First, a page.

From the outside, underneath all those layers of winter clothing, your typical Wisconsinite looks kind, self-effacing, and a just a little fluffy. (It’s the down jacket. Really.) But unzip that jacket, take off the sweater, remove the long johns, call in a surgeon to open the chest cavity, and you will find a heart much like your own, a heart filled with mitten envy.
While the rest of the nation frets about the economy, global warming, and Mitt Romney’s hair, tensions between Wisconsin and Michigan have been escalating. The Wisconsin board of tourism recently started a campaign to lure people to the state by depicting Wisconsin as a mitten. This enraged Michigan who has long been luring people to its state by posing as a mitten. (They have satellite images to prove it.) I’m sure you’re aware of how effective this has been. You want a vacation without the hustle and bustle of working people clogging up the streets as they go to and from their jobs? Then Detroit is your place; your Michigan fits your desire like a mitten.
What the people of Michigan have failed to understand, because I have not yet revealed it to them, is that the tourism campaign is actually a federally funded study on the effects of beer on Wisconsinites. (People here drink 38.2 gallons per person per year, which based on drunk driving arrests is probably about 30+ gallons too much.)
As part of the study, the members of the tourism board were forced to sit in a room with nothing but a large map of Wisconsin and an unlimited amount of beer. Although it took one member just three beers to see Wisconsin as a mitten, it took most of them six beers to see it. The lone holdout had to stand in the corner, squint, and drink another beer before he saw it.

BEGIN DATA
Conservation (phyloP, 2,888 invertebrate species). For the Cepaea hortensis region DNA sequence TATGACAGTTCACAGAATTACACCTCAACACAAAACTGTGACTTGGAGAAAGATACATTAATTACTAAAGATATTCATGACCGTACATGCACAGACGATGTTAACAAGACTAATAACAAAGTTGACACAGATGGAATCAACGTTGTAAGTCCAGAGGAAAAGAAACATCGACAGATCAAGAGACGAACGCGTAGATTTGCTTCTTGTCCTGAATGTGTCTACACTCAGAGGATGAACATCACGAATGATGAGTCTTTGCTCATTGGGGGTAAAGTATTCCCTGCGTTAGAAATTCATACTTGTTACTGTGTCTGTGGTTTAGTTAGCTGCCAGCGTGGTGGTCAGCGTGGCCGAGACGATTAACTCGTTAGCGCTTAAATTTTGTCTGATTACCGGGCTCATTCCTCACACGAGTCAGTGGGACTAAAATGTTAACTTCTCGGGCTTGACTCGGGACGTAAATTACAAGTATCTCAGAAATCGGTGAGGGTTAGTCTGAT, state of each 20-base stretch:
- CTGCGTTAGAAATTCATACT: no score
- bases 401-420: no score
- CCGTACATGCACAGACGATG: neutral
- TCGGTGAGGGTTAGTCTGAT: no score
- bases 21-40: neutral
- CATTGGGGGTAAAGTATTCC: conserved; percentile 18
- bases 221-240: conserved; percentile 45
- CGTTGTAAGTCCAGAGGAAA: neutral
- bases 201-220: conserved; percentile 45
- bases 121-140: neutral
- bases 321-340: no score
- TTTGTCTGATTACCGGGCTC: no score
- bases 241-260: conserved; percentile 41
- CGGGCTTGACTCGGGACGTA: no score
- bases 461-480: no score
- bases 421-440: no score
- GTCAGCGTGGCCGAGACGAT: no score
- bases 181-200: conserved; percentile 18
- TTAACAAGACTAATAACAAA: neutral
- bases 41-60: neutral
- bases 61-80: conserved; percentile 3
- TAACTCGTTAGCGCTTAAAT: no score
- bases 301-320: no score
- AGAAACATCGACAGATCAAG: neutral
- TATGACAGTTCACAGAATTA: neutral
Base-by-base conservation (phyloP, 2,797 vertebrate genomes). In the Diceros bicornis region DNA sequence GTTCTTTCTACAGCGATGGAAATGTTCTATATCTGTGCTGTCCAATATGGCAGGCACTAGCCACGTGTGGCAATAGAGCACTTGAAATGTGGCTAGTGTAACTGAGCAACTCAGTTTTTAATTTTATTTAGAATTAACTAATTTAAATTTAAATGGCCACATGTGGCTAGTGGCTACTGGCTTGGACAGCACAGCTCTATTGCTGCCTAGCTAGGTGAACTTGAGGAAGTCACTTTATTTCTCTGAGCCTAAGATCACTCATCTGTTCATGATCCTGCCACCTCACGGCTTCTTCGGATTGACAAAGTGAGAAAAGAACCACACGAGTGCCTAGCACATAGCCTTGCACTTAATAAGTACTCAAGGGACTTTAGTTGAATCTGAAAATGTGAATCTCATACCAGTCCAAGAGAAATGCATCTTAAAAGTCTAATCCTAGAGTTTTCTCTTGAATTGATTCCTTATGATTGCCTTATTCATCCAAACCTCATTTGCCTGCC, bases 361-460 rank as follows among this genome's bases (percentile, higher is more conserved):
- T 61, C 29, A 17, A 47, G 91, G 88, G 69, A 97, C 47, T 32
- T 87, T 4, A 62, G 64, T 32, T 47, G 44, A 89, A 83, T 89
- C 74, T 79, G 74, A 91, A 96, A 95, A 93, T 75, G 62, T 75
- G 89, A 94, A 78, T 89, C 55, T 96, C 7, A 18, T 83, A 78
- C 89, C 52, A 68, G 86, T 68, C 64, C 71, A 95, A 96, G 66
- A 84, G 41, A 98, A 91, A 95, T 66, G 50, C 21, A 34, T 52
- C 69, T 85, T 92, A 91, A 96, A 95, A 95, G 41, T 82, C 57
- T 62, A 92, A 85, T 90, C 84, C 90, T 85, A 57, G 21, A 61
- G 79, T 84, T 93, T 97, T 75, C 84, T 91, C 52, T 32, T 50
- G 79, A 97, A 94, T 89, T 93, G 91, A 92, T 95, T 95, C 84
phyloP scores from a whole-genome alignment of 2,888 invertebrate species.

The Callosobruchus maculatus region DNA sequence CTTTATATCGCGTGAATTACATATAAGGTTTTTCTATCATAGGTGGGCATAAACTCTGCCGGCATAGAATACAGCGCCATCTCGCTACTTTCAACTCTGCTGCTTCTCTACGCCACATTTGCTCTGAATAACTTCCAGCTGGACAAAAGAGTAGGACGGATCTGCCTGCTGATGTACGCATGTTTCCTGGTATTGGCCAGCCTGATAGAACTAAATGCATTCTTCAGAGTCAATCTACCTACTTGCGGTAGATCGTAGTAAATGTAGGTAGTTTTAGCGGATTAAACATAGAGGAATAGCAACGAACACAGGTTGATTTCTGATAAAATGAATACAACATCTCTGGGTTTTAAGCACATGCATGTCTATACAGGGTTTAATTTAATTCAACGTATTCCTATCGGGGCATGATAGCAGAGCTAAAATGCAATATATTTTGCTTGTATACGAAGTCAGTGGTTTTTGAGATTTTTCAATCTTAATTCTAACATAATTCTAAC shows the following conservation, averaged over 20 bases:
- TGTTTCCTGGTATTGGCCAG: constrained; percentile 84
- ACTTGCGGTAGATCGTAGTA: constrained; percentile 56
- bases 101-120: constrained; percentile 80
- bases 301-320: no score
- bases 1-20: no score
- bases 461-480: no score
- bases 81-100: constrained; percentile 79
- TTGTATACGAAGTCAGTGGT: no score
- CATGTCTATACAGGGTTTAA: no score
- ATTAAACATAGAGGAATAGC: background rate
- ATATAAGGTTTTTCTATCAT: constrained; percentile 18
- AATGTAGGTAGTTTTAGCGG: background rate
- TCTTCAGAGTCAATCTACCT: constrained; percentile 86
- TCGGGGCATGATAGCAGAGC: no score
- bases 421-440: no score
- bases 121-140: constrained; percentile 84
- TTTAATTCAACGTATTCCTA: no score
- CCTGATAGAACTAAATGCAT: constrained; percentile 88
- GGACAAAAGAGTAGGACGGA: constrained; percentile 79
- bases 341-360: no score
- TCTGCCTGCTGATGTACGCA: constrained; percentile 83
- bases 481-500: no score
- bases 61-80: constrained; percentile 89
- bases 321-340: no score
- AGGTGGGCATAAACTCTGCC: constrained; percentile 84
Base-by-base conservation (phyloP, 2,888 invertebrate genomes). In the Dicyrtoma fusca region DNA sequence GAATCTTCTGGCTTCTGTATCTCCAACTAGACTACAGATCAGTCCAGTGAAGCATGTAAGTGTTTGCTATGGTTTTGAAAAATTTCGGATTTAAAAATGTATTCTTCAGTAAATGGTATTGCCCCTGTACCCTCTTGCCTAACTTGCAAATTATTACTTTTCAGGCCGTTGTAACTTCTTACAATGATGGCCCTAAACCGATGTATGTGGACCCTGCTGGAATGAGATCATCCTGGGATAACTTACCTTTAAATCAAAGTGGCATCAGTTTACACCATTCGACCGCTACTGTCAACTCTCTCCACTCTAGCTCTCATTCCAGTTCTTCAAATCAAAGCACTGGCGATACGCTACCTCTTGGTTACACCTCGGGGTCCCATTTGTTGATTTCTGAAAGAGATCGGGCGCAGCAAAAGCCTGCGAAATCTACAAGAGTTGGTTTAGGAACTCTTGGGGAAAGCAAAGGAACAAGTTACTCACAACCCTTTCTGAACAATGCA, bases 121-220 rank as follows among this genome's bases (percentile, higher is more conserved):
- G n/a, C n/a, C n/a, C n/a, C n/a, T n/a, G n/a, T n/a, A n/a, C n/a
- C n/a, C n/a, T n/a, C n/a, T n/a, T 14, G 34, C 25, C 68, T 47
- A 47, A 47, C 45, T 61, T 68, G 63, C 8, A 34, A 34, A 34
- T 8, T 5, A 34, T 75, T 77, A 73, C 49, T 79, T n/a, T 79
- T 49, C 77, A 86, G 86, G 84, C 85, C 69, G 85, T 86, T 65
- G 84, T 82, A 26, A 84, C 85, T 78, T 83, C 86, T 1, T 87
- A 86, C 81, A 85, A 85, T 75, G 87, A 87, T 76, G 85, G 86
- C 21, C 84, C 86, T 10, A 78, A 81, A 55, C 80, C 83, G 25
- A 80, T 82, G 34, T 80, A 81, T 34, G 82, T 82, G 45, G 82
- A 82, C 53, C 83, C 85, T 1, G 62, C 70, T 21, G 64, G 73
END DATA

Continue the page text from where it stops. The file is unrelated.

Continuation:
The government is developing a rating system for tourism campaigns in every state and soon you will start seeing a little beer steins as the bottom of posters and flyers based on the average number of beers needed to understand or appreciate them.
Unfortunately, I am not a beer drinker, so I can’t see the mitten in the map. I may have to do my own study using wine. I’ll keep you posted. However, I was able to do about 90 minutes of research by squinting at a map of Wisconsin during a recent meeting I attended. I saw two things.
First, I saw a man gargling Green Bay.
Second, I saw a man with his hand at his throat wondering where he lost his mitten.
As your Mitten War correspondent, embedded in the throat of Wisconsin, I am thankful that so far only words and images have been hurled about, But I’m worried; the only thing keeping Michigan’s mitten from grabbing Wisconsin by the throat is Lake Michigan.